Israeli Kibbutz Members to Pay Income Tax for First Time Ever

A Knesset committee approves the historic reform after four months of negotiations with the movement.

Kibbutz members eating at the dining room of Sha'ar Ha'amakim, where the talk of the town is Bernie Sanders.
Rami Shllush

Kibbutz members will start paying tax on their individual incomes as well as National Insurance social security for the first time ever, after a special Knesset committee Thursday approved the proposals following months of talks between the government and the Kibbutz Movement.

The Knesset Special Committee on Distributive Justice and Equality approved the measure unanimously; it will now be part of the Economic Arrangements Law, where it will be voted on by the full Knesset later this month.

Members of kibbutzim will begin paying tax on their individual incomes – as against on the combined income of the kibbutz and all its members – starting January 1 and begin contributing to the social security system (bituach leumi) starting July 1. All told, the government should collect an extra 420 million shekels ($109 million) in the first year, according to treasury estimates.

“The aim of the law isn’t to hurt the kibbutzim or the value of collectivism, but to achieve more equitable taxation of Israel’s citizens,” said Miki Zohar (Likud), the Knesset committee’s chairman. “The compromise we reached with the treasury doesn’t destroy the kibbutz ideal but enables a more equal distribution of the tax burden.”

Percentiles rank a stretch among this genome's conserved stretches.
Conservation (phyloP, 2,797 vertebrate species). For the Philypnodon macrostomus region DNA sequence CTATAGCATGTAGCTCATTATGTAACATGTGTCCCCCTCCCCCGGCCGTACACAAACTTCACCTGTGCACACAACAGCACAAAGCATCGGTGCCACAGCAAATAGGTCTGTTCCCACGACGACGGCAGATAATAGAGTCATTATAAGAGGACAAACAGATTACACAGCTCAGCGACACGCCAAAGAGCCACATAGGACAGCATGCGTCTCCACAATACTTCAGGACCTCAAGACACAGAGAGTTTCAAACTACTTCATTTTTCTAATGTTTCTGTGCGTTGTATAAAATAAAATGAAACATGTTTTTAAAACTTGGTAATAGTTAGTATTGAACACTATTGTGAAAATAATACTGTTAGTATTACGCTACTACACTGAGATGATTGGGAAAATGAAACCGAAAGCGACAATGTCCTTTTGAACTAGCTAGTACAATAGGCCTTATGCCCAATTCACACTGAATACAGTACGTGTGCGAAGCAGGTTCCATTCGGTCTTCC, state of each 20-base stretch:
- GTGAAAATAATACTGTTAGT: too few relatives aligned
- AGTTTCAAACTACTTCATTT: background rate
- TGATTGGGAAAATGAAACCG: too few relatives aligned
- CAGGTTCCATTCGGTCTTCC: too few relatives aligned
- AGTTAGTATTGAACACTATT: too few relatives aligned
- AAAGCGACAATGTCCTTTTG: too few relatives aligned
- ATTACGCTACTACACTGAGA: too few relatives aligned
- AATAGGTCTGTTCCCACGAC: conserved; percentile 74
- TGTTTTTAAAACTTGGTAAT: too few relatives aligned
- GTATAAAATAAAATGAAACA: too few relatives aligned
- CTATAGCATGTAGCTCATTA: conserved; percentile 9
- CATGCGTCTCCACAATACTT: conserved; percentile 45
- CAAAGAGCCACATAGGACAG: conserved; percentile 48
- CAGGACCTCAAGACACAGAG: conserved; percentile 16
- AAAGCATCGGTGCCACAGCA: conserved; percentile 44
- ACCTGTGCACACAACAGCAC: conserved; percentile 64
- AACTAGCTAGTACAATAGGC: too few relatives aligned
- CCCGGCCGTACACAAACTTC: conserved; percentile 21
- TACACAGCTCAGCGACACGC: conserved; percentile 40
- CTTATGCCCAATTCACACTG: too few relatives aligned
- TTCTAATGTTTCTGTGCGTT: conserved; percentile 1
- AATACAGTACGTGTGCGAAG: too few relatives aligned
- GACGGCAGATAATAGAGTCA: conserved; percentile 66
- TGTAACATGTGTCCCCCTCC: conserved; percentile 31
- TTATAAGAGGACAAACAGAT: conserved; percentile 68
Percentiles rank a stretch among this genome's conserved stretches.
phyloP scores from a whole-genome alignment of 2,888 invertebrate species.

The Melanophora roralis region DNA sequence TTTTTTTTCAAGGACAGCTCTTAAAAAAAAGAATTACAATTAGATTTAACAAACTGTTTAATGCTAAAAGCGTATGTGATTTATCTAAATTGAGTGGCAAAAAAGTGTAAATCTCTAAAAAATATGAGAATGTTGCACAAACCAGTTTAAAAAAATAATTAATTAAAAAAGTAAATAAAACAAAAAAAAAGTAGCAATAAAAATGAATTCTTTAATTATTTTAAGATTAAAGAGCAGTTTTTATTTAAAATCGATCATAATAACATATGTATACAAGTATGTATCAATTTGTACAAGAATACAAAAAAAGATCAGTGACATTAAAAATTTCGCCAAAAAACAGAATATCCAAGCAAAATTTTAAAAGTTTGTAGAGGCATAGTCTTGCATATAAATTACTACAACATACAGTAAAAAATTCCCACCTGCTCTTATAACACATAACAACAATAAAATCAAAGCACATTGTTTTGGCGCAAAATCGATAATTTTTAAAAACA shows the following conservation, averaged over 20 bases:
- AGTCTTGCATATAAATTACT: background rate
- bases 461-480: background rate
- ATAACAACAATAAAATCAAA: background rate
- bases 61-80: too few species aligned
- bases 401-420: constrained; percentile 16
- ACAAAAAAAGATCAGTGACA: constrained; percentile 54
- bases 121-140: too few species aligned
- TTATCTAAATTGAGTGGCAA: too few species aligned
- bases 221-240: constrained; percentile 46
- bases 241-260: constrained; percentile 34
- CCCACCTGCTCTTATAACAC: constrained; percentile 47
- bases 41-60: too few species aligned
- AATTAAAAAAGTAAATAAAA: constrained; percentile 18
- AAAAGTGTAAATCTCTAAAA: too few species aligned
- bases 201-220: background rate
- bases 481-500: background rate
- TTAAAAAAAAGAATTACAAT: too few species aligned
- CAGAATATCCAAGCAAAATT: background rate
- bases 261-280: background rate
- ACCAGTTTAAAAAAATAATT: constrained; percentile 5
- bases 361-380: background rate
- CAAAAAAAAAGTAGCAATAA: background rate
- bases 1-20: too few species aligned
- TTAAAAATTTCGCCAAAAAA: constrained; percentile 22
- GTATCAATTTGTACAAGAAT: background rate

Until now, the kibbutzim were treated as partnerships. Each kibbutz collected all salaries earned by members from outside work and kept part of it for things such as pensions and the kibbutz’s joint expenses. From what was left over, members were paid an amount agreed-on in advance and on that net figure members paid tax.

But with some 220 of the country’s 270 kibbutzim “privatized,” meaning families live in their own homes while many work outside the kibbutz often at very different salary levels, the treasury has looked askance at the “partnership” arrangements.

Still, the kibbutzim strongly protested the original legislation, which had called for a fundamental revision of the legal and organization structure of the kibbutz.

The bill would have taxed members’ income from work outside the kibbutz as well as their share of the kibbutz’s collective income as if it were passive income. This would have meant a much higher rate for members and denied them tax benefits if their kibbutz was located in areas entitled to tax benefits.

The treasury, the Israel Tax Authority and the Kibbutz Movement entered four months of talks; the condition was that no legislation would be passed on the matter unless all sides agreed.